Nonprofit organizations don’t turn a profit by definition, and by extension, they have nothing on which to pay tax. In spite of that fact, some nonprofits still need to submit a return to the Canada Revenue Agency (CRA). If you own or manage a nonprofit, it’s critical to ensure that you stay compliant with the CRA’s regulations.
Who Needs to File a Non-Profit Information Return?
If your organization received more than $10,000 in dividends, interest, rentals, or royalties in the last fiscal period, you need to submit an information return. Additionally, if your organization had more than $200,000 in assets at the end of the last fiscal period, the CRA requires an information return. Finally, if you had to submit an information return last year, you must submit one this year.
What Do You Report on an Informational Return?
The Nonprofit Organization Information Return is just a two page return. The first section requests basic identifying information about your organization. You must list all amounts that you collected throughout the year. In addition to sharing details on dividends, rental income, and royalties, you must note how much you received from sales, gifts (donations), and all other sources. You also have to list all of the organization’s debts and assets and how much it paid out to employees. Finally, you need to describe what the organization does and a bit about its mission.
When Are Information Returns Due?
If you have to submit an information return, the due date is six months after the end of your fiscal period. For instance, if you use the calendar year as your fiscal year, the information return is due on June 1 of the year following that tax year.
The CRA charges a late fee of $25 per day. The minimum late fee is $100, and you can face fines up to $2,500 if you don’t file at all.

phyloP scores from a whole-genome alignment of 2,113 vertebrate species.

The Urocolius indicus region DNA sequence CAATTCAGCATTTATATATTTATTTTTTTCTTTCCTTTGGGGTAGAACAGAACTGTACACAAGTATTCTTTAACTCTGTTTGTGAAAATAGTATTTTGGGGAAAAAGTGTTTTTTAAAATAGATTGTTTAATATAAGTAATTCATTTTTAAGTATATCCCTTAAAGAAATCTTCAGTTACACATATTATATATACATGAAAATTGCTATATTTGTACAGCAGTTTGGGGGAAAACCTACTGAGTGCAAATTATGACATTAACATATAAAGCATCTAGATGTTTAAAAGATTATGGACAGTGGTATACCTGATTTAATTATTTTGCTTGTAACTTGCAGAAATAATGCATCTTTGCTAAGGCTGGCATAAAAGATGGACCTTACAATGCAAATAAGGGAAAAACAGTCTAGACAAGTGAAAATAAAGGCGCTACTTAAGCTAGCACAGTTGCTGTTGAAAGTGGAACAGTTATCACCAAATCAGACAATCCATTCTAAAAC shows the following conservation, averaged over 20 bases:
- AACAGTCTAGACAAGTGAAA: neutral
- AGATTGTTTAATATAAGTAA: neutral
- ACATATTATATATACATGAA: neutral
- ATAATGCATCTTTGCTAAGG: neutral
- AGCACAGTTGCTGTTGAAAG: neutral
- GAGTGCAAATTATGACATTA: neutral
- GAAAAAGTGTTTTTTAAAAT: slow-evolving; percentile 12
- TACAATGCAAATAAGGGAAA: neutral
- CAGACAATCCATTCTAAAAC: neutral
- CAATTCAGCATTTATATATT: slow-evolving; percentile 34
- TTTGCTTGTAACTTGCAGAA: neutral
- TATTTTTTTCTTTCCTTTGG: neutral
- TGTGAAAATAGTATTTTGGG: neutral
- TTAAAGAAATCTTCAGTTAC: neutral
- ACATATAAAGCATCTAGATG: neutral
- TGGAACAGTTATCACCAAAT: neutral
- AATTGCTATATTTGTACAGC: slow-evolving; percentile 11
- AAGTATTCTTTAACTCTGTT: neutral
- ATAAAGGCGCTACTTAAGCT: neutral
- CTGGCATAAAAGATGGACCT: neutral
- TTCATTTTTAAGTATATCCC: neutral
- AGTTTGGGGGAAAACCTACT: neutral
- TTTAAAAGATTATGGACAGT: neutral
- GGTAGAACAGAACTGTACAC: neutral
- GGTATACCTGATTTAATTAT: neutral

Do You Need to Submit Other Documents with Your Information Return?
You don’t need to include any supporting documents with your information return. Basically, the CRA takes your word with regard to what you report. You certify that the information is true when you sign the return.
To be on the safe side, keep all of the supporting documents for your records. Those records are essential if the CRA audits your organization. In most cases, the CRA requires you to keep all documents for at least seven years after you file. If you need to destroy documents for any reason, you can request to do so legally using Form T137 (Request for Destruction of Records).
Are There Other Returns Nonprofits Need to File?
If your nonprofit organization is incorporated, you must file a Corporation Income Tax Return (T2). If you file this nine-page form, you don’t have to worry about filing the information return. The T2 document requests all the same details as the information return and more. If your nonprofit only has a presence in one province, and you’re not claiming any tax credits, you may qualify to do the short version of the T2 return.
To ensure you have the numbers you need when it’s time to fill out tax documents for your nonprofit, it’s critical to keep detailed financial records. Nonprofit accounting software can help.